Color Perception

"The Reality of Color Is Perception: An argument for a new definition of color"

Monday, January 22, 2018

Light Posting

Admin note: Posting may be lighter than usual this week due to external obligations

Small Nuclear Reactors

"Nuclear reactors the size of wastebaskets could power our Martian settlements". (Via H.R.)

AGI Timeline Prediction

"Moore's Law and AGI Timelines"

Friday, January 19, 2018

Tiny Dishwasher

"The Dishwasher Gets A Redesign For Tiny Apartments"

Amazon HQ2 Finalists

"Amazon Whittles Down List of HQ2 Contenders to 20 Finalists".

Denver is one of the finalists.

ELT MIrror

"First Mirror Segment for Extremely Large Telescope Successfully Cast". (Via H.R.)

Thursday, January 18, 2018

Pentagon AI

"The Pentagon's New Artificial Intelligence Is Already Hunting Terrorists"

Underwater Volcano

"We All Nearly Missed The Largest Underwater Volcano Eruption Ever Recorded". (Via H.R.)

Learning From Hawaii

"Learning From Hawaii's False Missile Attack Fiasco"

Monday, January 15, 2018

Harry’s Razors Review

"Harry’s Razors review"

Toll-Free Numbers

"Why Do Toll-Free Numbers Start With 800?"

Pencil Factory

"Inside One of America’s Last Pencil Factories". (Via H.R.)

Friday, January 12, 2018

Remote Driving

"I Rode in a Car in Las Vegas. Its Driver Was in Silicon Valley"

Dolphin Intelligence

"Why dolphins are deep thinkers":
Kelly the dolphin has built up quite a reputation. All the dolphins at the institute are trained to hold onto any litter that falls into their pools until they see a trainer, when they can trade the litter for fish. In this way, the dolphins help to keep their pools clean.

Kelly has taken this task one step further. When people drop paper into the water she hides it under a rock at the bottom of the pool. The next time a trainer passes, she goes down to the rock and tears off a piece of paper to give to the trainer. After a fish reward, she goes back down, tears off another piece of paper, gets another fish, and so on.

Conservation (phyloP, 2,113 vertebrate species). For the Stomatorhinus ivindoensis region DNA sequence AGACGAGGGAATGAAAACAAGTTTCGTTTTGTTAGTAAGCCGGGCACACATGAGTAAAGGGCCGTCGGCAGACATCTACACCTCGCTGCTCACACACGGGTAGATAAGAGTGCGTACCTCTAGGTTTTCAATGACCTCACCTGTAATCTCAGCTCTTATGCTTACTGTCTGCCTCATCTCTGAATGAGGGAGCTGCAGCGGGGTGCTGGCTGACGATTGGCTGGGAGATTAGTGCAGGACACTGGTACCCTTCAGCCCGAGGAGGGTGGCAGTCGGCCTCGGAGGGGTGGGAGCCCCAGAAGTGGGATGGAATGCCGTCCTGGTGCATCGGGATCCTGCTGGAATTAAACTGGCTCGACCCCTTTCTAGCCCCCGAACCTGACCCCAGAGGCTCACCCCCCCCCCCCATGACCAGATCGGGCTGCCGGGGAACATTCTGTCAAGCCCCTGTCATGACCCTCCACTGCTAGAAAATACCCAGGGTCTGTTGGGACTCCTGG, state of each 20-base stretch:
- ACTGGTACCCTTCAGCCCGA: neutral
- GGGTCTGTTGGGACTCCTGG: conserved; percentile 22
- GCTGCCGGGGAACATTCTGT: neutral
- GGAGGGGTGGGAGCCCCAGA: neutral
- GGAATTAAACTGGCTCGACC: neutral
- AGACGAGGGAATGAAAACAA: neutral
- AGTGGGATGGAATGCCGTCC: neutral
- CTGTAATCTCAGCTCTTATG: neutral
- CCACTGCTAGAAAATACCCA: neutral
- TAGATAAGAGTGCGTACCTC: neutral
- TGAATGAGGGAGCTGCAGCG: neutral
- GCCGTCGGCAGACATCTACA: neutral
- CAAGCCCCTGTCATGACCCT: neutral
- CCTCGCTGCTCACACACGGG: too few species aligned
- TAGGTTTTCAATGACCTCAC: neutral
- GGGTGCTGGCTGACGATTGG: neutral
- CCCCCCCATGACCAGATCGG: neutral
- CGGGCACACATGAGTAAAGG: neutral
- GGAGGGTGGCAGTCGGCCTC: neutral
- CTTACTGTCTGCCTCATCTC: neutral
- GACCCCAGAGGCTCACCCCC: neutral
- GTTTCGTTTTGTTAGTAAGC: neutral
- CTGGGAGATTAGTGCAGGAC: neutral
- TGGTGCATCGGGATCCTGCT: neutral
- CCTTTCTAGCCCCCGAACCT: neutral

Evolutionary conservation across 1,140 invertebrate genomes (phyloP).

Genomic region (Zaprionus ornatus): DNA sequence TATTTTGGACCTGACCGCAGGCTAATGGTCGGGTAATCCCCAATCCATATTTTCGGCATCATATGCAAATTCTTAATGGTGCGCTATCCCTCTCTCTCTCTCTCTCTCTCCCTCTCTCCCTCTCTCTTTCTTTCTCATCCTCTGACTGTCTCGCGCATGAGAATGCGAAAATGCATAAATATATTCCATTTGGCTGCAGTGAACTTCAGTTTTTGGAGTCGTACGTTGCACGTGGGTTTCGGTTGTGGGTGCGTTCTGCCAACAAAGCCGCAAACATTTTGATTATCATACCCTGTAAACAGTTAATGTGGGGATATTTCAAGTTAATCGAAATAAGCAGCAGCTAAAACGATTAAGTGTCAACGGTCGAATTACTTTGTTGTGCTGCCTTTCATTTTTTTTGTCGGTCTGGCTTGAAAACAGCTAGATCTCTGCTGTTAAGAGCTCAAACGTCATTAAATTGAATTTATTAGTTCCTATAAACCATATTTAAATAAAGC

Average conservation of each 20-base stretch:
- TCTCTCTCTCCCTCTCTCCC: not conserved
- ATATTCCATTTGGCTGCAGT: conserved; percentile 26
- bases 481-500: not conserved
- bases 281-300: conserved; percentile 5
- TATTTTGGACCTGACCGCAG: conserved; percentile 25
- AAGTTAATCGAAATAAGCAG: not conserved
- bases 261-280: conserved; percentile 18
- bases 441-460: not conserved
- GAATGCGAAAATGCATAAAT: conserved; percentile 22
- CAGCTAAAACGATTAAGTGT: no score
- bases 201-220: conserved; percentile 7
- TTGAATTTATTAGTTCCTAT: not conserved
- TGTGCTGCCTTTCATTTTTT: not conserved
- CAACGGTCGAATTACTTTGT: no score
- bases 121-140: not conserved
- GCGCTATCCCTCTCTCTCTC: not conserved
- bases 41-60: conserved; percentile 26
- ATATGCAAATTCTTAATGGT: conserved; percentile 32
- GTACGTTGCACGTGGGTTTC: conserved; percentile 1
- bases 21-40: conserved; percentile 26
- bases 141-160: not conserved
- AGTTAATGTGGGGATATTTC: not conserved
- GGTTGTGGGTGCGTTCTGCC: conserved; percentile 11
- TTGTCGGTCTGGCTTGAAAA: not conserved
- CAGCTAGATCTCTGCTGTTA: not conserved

…Her cunning has not stopped there. One day, when a gull flew into her pool, she grabbed it, waited for the trainers and then gave it to them. It was a large bird and so the trainers gave her lots of fish. This seemed to give Kelly a new idea. The next time she was fed, instead of eating the last fish, she took it to the bottom of the pool and hid it under the rock where she had been hiding the paper. When no trainers were present, she brought the fish to the surface and used it to lure the gulls, which she would catch to get even more fish. After mastering this lucrative strategy, she taught her calf, who taught other calves, and so gull-baiting has become a hot game among the dolphins.
(Via A.B. and Marginal Revolution.)

Ikea Marketing First

"Ikea’s New Ad Is A Pregnancy Test You Pee On. Really." (Via J.A.)

Thursday, January 11, 2018

Wednesday, January 10, 2018

New Rules For Border Inspection Of Electronic Devices

"New Rules Announced for Border Inspection of Electronic Devices":
The U.S. Customs and Border Patrol announced new restrictions on when agents can copy data from digital devices at border crossing points.

Agents now need “reasonable suspicion” in advance of searches of phones, computers, tablets, cameras or any other digital device belonging to people entering or leaving the United States. Border agents will also be restricted from accessing data stored remotely in the cloud.

The new guidance published (PDF) on Friday update existing rules introduced in 2009 regarding “advanced” searches that can be conducted at random and without warrant.

Under the new rules, border agents would still be able to conduct “basic” searches “with or without suspicion,” which entails physical examination of digital devices, such as sorting through photos and examining messages. “Advanced” searches based on “reasonable suspicion” will still be permitted and agents can still review, copy, and analyze a digital device’s contents.

The directive states travelers may be asked to provide passcodes to unlock a device. If the border agent is unable to inspect the device because it is passcode or encryption-protected, the agent may detain the device for up to five days.

Crown Casting

Side-by-side photos of The Crown's cast with their real-life counterparts. Excellent casting!

Taiko Drummers

"The arcane world of Japan's taiko drummers"

Tuesday, January 09, 2018

Monday, January 08, 2018

Friday, January 05, 2018

Microchip Implants

"A practical guide to microchip implants". (Via H.R.)

Thursday, January 04, 2018